This presentation was in March 2016 but the expected paper on the outcomes for the 162 adolescents on blockers has not (as far as we’re aware) yet come out. It does have some fascinating results mentioned – out of 162 people only 2 did not continue with treatment after blockers. Polly Carmichael considers this a troublingly high rate of continuation, and proposes two theories: either not enough people are getting an opportunity to use blockers, or blockers are changing the outcomes. The tone of the presentation and repeated use of the question ‘is anything reversible?’ gives a clear indication of which way she is inclined.

This is very much the territory of the ‘hunch’. A specialist seeing a certain trend and making a guess, or hypothesis, about causation. The step between hunch and proven theory is having some evidence and data to back this up.

There are several alternative explanations for the low drop out rate after using blockers:

One, Carmichael is mistaken in her starting assuming that a large number of adolescents normally desist from a transgender identity at puberty – after all, this assumption is based on desistance statistics that are very widely discredited. See here and here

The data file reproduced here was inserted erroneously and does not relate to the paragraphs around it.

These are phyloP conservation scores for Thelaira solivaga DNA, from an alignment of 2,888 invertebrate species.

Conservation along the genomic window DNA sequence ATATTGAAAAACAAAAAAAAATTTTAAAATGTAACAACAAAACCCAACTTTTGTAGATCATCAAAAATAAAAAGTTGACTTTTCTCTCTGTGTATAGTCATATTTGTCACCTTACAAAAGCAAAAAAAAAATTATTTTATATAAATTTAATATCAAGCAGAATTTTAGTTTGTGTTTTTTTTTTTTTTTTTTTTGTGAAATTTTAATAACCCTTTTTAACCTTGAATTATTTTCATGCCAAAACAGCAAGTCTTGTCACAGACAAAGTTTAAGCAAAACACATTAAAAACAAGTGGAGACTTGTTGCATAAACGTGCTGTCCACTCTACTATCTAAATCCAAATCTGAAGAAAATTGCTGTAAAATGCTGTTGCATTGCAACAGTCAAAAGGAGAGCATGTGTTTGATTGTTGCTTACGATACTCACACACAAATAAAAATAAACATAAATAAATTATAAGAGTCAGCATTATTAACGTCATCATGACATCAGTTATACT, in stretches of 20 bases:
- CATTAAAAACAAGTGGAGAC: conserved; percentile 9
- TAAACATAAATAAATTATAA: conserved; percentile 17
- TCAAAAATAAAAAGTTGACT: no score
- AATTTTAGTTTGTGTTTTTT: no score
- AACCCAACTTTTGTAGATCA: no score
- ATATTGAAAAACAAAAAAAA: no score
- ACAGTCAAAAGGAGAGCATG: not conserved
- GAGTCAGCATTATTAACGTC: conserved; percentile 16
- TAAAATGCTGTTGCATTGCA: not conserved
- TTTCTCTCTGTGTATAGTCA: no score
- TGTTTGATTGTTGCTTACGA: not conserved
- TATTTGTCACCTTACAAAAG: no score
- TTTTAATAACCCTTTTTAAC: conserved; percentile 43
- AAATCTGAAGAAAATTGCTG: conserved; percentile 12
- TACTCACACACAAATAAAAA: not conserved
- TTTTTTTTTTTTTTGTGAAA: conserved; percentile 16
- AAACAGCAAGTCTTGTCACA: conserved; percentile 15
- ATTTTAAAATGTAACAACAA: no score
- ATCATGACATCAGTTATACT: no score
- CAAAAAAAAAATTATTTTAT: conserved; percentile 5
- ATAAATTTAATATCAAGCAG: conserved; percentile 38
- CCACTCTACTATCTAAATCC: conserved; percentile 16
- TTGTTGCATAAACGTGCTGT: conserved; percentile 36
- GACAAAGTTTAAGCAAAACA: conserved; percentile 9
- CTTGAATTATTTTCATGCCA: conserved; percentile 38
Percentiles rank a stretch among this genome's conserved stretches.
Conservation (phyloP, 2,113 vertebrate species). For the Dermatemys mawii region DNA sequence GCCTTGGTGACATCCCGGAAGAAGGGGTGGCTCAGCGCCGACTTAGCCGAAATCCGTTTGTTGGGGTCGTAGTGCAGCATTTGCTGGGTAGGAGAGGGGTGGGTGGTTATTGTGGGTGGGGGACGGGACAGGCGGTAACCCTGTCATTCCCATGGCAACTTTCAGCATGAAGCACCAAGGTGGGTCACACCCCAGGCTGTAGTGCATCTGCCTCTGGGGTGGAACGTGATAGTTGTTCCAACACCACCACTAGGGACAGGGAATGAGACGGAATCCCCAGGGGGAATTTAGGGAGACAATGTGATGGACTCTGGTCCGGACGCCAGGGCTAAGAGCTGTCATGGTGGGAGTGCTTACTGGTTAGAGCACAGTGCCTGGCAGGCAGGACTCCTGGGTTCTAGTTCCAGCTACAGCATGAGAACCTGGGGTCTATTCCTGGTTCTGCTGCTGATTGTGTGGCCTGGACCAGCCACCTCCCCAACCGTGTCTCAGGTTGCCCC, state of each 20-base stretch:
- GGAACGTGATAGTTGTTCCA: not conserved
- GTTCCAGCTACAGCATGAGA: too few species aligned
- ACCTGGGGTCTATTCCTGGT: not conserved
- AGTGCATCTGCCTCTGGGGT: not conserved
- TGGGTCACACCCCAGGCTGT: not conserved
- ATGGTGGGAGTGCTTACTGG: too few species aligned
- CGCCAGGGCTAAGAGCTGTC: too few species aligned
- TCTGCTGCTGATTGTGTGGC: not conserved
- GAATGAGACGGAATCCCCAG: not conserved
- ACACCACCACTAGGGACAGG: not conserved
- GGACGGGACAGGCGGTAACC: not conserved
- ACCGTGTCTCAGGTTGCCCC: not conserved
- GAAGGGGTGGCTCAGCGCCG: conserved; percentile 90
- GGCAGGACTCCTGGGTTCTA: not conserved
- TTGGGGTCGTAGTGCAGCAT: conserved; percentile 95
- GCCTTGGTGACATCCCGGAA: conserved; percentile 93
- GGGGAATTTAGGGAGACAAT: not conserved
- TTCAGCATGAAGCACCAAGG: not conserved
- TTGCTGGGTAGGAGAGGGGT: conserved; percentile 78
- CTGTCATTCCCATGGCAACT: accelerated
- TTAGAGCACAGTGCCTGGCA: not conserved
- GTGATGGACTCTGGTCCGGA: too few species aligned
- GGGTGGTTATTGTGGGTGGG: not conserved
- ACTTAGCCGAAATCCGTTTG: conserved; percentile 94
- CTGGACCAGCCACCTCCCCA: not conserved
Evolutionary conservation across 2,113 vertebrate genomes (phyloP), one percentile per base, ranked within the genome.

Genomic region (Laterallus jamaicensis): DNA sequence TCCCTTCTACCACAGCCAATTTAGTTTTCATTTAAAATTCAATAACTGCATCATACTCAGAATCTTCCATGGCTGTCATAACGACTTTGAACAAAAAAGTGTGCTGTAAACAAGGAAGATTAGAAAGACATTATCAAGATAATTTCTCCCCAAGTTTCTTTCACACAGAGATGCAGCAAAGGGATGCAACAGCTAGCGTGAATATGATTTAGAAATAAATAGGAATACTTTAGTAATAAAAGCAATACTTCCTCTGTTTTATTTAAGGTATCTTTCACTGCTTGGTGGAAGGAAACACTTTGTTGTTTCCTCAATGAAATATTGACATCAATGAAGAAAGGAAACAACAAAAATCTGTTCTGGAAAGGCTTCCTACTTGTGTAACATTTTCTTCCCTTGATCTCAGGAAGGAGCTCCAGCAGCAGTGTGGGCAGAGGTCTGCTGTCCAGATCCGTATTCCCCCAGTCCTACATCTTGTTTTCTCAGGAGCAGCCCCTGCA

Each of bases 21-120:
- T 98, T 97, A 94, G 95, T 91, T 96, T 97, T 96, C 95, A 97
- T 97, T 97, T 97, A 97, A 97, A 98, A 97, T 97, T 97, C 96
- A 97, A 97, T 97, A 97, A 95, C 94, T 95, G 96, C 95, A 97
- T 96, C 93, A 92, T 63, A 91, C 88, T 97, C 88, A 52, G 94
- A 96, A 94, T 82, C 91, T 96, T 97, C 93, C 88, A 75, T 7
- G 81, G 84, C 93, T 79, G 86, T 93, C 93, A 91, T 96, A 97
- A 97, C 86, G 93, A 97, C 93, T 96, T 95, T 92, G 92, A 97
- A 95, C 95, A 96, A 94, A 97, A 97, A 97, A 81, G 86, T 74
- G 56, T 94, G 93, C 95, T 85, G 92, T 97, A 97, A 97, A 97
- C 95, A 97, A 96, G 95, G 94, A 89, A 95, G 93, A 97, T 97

Two, Carmichael is overlooking the extreme difficulties for a child to gain access to the service pre-puberty and the extreme delays and gate-keeping once in the service before any approval is given for blockers. These delays and barriers in the UK system mean that only the most clear, insistent and consistent children reach the point of early provision of blockers. Children who are in any way less certain (ironically, the youth who perhaps would most benefit from thinking time), are very much less likely to get listened to by their parents, referred by their GP, accepted by the service, and approved for blockers. If only the children who have a long track record of insistent and clear identities are prescribed blockers, then it is not at all surprising that those are the children who continue to be insistent and clear once ‘on’ blockers.